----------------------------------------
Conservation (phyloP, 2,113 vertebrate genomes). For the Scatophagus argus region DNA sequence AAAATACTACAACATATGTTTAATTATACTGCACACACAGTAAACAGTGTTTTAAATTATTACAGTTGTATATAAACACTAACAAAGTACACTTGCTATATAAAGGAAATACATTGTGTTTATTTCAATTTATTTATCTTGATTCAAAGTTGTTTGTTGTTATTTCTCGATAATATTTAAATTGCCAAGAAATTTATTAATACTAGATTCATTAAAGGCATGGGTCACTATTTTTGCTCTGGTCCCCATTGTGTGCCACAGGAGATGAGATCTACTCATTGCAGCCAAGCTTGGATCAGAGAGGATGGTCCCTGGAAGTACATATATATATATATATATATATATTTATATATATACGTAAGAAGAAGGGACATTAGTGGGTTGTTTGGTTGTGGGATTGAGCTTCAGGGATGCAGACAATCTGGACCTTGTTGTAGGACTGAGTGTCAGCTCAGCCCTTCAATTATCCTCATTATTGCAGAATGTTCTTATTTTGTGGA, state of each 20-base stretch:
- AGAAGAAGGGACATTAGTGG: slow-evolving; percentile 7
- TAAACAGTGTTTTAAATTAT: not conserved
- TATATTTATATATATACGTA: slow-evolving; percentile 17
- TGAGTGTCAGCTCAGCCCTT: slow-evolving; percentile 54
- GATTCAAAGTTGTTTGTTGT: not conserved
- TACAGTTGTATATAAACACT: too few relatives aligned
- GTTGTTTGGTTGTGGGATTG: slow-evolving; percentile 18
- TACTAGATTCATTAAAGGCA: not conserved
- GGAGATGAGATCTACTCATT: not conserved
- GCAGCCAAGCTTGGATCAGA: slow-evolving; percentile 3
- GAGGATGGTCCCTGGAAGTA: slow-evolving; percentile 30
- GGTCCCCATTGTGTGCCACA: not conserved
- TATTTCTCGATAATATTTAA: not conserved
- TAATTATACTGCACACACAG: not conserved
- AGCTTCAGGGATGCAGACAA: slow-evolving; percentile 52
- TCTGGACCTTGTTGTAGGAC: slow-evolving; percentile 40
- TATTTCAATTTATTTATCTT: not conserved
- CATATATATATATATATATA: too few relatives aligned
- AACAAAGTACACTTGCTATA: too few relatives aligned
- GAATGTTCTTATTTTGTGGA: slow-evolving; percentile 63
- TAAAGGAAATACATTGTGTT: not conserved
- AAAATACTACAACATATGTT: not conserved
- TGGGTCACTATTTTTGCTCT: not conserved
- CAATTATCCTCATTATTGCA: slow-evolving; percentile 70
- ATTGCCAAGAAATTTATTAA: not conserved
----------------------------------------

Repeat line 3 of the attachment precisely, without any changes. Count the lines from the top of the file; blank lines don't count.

- TAAACAGTGTTTTAAATTAT: not conserved